Your Health Care Team Lung Surgery
There are many people who help care for you when you have lung surgery. Each member of your health care team has a special role in your care. The focus of each member of your team is you. Like the picture below, you are the center of attention. Please read on for more information about your team members.
Your surgeon is the doctor who is doing your surgery. Your surgeon directs your care to meet your needs and leads your health care team members.
Your anesthesiologist is the doctor who provides anesthesia and care for you during your surgery. A nurse who has training in anesthesia may work with your doctor.
Fellows and residents are the doctors who work in thoracic surgery as part of their training. Fellows are surgeons who have finished their general surgery training. They are doing training in thoracic surgery. Residents are doctors who are doing their general surgery training.
Advanced practice providers are nurse practitioners and physician’s assistants. They work closely with your surgeon and you. They work with you from the time of your first work-up visit through your last follow-up visit.
Nurses and nursing assistants are the members of your health care team who help you with your daily care while you are in the hospital. Nurses are the primary team members who provide care for you while you are in the Cardiothoracic Surgery Unit (B4/5). They help you with your medicines, provide education for you and your family, and work closely with the other members of your health care team. Nurses also do assessments during the day and night for your safety. They share the information they gather with your other team members. Nursing assistants help you with care such as eating and bathing.
Pharmacists have special training in medicines. There are pharmacists in the Cardiothoracic Surgery Unit (B4/5) who make sure your medicines are correct, safe, and effective.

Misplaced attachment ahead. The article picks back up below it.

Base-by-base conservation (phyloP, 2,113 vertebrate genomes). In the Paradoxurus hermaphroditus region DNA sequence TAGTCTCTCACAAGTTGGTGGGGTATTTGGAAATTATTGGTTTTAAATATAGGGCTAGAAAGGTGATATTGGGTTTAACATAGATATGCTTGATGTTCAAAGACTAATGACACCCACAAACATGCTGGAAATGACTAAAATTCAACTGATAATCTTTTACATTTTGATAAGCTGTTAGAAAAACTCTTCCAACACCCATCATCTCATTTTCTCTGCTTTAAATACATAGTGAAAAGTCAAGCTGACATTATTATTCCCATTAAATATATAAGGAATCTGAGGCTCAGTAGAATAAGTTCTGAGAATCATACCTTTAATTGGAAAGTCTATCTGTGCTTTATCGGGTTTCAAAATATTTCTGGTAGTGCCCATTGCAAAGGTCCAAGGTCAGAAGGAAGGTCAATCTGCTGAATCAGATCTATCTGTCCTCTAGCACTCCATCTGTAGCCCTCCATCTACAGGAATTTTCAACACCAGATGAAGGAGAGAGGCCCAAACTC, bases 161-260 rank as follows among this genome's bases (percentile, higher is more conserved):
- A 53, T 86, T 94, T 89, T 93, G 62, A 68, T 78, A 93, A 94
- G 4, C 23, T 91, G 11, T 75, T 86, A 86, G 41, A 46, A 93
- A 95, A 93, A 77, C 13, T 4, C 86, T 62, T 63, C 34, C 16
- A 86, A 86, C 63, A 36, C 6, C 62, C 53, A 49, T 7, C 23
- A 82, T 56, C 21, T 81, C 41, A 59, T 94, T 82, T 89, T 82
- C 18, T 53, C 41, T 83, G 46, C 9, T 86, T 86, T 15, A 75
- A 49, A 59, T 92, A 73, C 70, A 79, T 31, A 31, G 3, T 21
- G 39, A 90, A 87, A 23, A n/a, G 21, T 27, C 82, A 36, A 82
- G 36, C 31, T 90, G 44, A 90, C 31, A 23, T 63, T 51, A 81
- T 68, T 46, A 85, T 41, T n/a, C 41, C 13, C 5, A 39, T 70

A case manager or social worker is a team member who helps you with any special needs you may have as you prepare to go home. These needs may include lab draws, home health, or rehab placement.
Support staff includes the surgeon’s secretary, Cardiothoracic Surgery Unit (B4/5) secretary, Thoracic Clinical Nurse Specialist (CNS), and nurse manager of the Cardiothoracic Surgery Unit.
The secretaries often help with scheduling and paperwork. Your surgeon’s secretary may help you schedule some tests and appointments. He or she may also help you fill out Family and Medical Leave Act (FMLA) papers or disability papers. The unit secretary helps with the daily work on the hospital unit.
This includes answering the phones and arranging for any tests you need while in the hospital.
The Thoracic CNS and nurse manager work together to make sure you and your family are well cared for and comfortable. The CNS checks with you to make sure your questions are answered and your needs are met. Before you leave the hospital, the CNS gives you a food diary to use after discharge to make sure you’re eating enough. The nurse manager of the unit works to keep the unit running smoothly. He or she is another person who can help if you have questions or concerns.
Clinical nutritionists have special training in healthy eating. A nutritionist works with you to make sure you have the nutrients and calories you need to recover from surgery.
Respiratory therapists help care for you and your lungs. They work with you so you can cough and deep breathe well. They help with breathing treatments when needed.
Housekeeping and maintenance staff work to keep the hospital and its equipment in good condition. Housekeeping staff work to keep your room and the rest of the hospital clean. Maintenance staff work to keep all equipment at the hospital working properly.
Technicians or techs (lab and x-ray) make sure your health care team members have the information they need to care for you. The lab techs (phlebotomists) draw your blood. The x-ray techs take x-rays of you, most often your chest.
Consult services may include physical therapy (PT), occupational therapy (OT), or diabetes management. Your surgeon works with the consult services that meet your special needs.
Your family members and friends are very important members of your team. Supporting you and your loved ones is the focus of each of your health care team members. When you think of ideas about how your health care team members can help you or your loved ones, please share those ideas with a member of your health care team.
The information provided should not be used during any medical emergency or for the diagnosis or treatment of any medical condition. A licensed physician should be consulted for diagnosis and treatment of any and all medical conditions. Call 911 for all medical emergencies. Any duplication or distribution of the information contained herein is strictly prohibited.
Last Updated: 06/21/2012
Copyright © 06/21/2012 University of Wisconsin Hospitals and Clinics Authority. All rights reserved. Produced by the Department of Nursing. HF#7367
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